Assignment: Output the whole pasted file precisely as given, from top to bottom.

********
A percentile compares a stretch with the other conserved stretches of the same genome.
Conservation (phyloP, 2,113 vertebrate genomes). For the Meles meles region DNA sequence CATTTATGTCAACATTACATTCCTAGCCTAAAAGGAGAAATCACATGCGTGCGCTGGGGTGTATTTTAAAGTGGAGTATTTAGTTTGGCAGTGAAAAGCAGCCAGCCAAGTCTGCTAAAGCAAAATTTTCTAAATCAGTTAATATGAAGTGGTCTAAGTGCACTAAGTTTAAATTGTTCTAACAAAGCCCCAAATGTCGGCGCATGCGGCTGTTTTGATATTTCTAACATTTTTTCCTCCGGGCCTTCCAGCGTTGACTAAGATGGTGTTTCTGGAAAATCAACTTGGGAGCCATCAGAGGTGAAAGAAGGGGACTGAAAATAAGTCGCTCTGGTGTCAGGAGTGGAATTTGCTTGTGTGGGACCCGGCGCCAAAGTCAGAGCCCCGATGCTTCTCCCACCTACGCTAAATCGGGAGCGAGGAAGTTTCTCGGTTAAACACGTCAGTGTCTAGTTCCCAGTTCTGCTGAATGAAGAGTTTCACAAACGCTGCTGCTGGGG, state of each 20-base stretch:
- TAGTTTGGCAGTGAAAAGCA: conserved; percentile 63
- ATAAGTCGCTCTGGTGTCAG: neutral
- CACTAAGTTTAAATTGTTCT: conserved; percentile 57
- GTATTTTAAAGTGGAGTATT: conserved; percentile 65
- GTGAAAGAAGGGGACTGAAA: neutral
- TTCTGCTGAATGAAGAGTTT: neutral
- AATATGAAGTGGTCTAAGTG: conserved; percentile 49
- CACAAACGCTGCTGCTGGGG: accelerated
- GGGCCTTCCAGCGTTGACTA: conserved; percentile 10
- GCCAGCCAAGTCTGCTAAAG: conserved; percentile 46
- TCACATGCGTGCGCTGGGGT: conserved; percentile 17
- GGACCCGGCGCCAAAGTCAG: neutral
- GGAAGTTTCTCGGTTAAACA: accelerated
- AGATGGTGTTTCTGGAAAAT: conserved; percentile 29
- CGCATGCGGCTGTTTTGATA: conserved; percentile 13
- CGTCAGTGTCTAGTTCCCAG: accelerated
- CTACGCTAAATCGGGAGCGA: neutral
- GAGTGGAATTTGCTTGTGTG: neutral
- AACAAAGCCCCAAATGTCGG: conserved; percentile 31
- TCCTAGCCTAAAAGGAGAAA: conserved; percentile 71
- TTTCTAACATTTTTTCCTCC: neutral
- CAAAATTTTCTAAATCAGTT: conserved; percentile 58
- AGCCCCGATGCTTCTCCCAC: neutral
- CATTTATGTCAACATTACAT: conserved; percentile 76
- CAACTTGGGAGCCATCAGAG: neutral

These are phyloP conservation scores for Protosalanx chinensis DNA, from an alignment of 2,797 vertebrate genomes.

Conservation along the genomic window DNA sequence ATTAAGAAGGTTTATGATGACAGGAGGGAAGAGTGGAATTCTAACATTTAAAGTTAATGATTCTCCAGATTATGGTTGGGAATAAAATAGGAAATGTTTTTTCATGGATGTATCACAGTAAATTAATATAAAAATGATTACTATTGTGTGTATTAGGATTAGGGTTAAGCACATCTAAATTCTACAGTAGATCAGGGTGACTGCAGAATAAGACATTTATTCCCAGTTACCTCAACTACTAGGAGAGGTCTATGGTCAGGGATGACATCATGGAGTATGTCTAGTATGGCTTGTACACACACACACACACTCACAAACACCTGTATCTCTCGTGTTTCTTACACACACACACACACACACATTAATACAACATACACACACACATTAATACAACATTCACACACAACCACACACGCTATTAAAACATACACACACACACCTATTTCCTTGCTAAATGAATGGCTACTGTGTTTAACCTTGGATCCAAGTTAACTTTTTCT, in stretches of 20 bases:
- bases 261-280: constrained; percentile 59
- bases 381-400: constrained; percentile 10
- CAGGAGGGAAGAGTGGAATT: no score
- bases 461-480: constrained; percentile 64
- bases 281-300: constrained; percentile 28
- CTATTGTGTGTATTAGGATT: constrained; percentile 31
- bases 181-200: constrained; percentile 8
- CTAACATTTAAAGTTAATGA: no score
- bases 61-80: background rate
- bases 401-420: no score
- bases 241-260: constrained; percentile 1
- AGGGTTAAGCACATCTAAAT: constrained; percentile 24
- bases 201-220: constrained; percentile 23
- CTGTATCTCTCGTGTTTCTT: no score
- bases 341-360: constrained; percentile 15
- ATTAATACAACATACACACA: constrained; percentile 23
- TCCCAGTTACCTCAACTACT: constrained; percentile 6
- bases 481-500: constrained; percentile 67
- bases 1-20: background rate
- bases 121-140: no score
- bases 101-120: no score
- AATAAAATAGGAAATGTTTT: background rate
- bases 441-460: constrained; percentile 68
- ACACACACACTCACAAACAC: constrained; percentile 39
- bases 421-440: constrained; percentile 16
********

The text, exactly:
A percentile compares a stretch with the other conserved stretches of the same genome.
Conservation (phyloP, 2,113 vertebrate genomes). For the Meles meles region DNA sequence CATTTATGTCAACATTACATTCCTAGCCTAAAAGGAGAAATCACATGCGTGCGCTGGGGTGTATTTTAAAGTGGAGTATTTAGTTTGGCAGTGAAAAGCAGCCAGCCAAGTCTGCTAAAGCAAAATTTTCTAAATCAGTTAATATGAAGTGGTCTAAGTGCACTAAGTTTAAATTGTTCTAACAAAGCCCCAAATGTCGGCGCATGCGGCTGTTTTGATATTTCTAACATTTTTTCCTCCGGGCCTTCCAGCGTTGACTAAGATGGTGTTTCTGGAAAATCAACTTGGGAGCCATCAGAGGTGAAAGAAGGGGACTGAAAATAAGTCGCTCTGGTGTCAGGAGTGGAATTTGCTTGTGTGGGACCCGGCGCCAAAGTCAGAGCCCCGATGCTTCTCCCACCTACGCTAAATCGGGAGCGAGGAAGTTTCTCGGTTAAACACGTCAGTGTCTAGTTCCCAGTTCTGCTGAATGAAGAGTTTCACAAACGCTGCTGCTGGGG, state of each 20-base stretch:
- TAGTTTGGCAGTGAAAAGCA: conserved; percentile 63
- ATAAGTCGCTCTGGTGTCAG: neutral
- CACTAAGTTTAAATTGTTCT: conserved; percentile 57
- GTATTTTAAAGTGGAGTATT: conserved; percentile 65
- GTGAAAGAAGGGGACTGAAA: neutral
- TTCTGCTGAATGAAGAGTTT: neutral
- AATATGAAGTGGTCTAAGTG: conserved; percentile 49
- CACAAACGCTGCTGCTGGGG: accelerated
- GGGCCTTCCAGCGTTGACTA: conserved; percentile 10
- GCCAGCCAAGTCTGCTAAAG: conserved; percentile 46
- TCACATGCGTGCGCTGGGGT: conserved; percentile 17
- GGACCCGGCGCCAAAGTCAG: neutral
- GGAAGTTTCTCGGTTAAACA: accelerated
- AGATGGTGTTTCTGGAAAAT: conserved; percentile 29
- CGCATGCGGCTGTTTTGATA: conserved; percentile 13
- CGTCAGTGTCTAGTTCCCAG: accelerated
- CTACGCTAAATCGGGAGCGA: neutral
- GAGTGGAATTTGCTTGTGTG: neutral
- AACAAAGCCCCAAATGTCGG: conserved; percentile 31
- TCCTAGCCTAAAAGGAGAAA: conserved; percentile 71
- TTTCTAACATTTTTTCCTCC: neutral
- CAAAATTTTCTAAATCAGTT: conserved; percentile 58
- AGCCCCGATGCTTCTCCCAC: neutral
- CATTTATGTCAACATTACAT: conserved; percentile 76
- CAACTTGGGAGCCATCAGAG: neutral

These are phyloP conservation scores for Protosalanx chinensis DNA, from an alignment of 2,797 vertebrate genomes.

Conservation along the genomic window DNA sequence ATTAAGAAGGTTTATGATGACAGGAGGGAAGAGTGGAATTCTAACATTTAAAGTTAATGATTCTCCAGATTATGGTTGGGAATAAAATAGGAAATGTTTTTTCATGGATGTATCACAGTAAATTAATATAAAAATGATTACTATTGTGTGTATTAGGATTAGGGTTAAGCACATCTAAATTCTACAGTAGATCAGGGTGACTGCAGAATAAGACATTTATTCCCAGTTACCTCAACTACTAGGAGAGGTCTATGGTCAGGGATGACATCATGGAGTATGTCTAGTATGGCTTGTACACACACACACACACTCACAAACACCTGTATCTCTCGTGTTTCTTACACACACACACACACACACATTAATACAACATACACACACACATTAATACAACATTCACACACAACCACACACGCTATTAAAACATACACACACACACCTATTTCCTTGCTAAATGAATGGCTACTGTGTTTAACCTTGGATCCAAGTTAACTTTTTCT, in stretches of 20 bases:
- bases 261-280: constrained; percentile 59
- bases 381-400: constrained; percentile 10
- CAGGAGGGAAGAGTGGAATT: no score
- bases 461-480: constrained; percentile 64
- bases 281-300: constrained; percentile 28
- CTATTGTGTGTATTAGGATT: constrained; percentile 31
- bases 181-200: constrained; percentile 8
- CTAACATTTAAAGTTAATGA: no score
- bases 61-80: background rate
- bases 401-420: no score
- bases 241-260: constrained; percentile 1
- AGGGTTAAGCACATCTAAAT: constrained; percentile 24
- bases 201-220: constrained; percentile 23
- CTGTATCTCTCGTGTTTCTT: no score
- bases 341-360: constrained; percentile 15
- ATTAATACAACATACACACA: constrained; percentile 23
- TCCCAGTTACCTCAACTACT: constrained; percentile 6
- bases 481-500: constrained; percentile 67
- bases 1-20: background rate
- bases 121-140: no score
- bases 101-120: no score
- AATAAAATAGGAAATGTTTT: background rate
- bases 441-460: constrained; percentile 68
- ACACACACACTCACAAACAC: constrained; percentile 39
- bases 421-440: constrained; percentile 16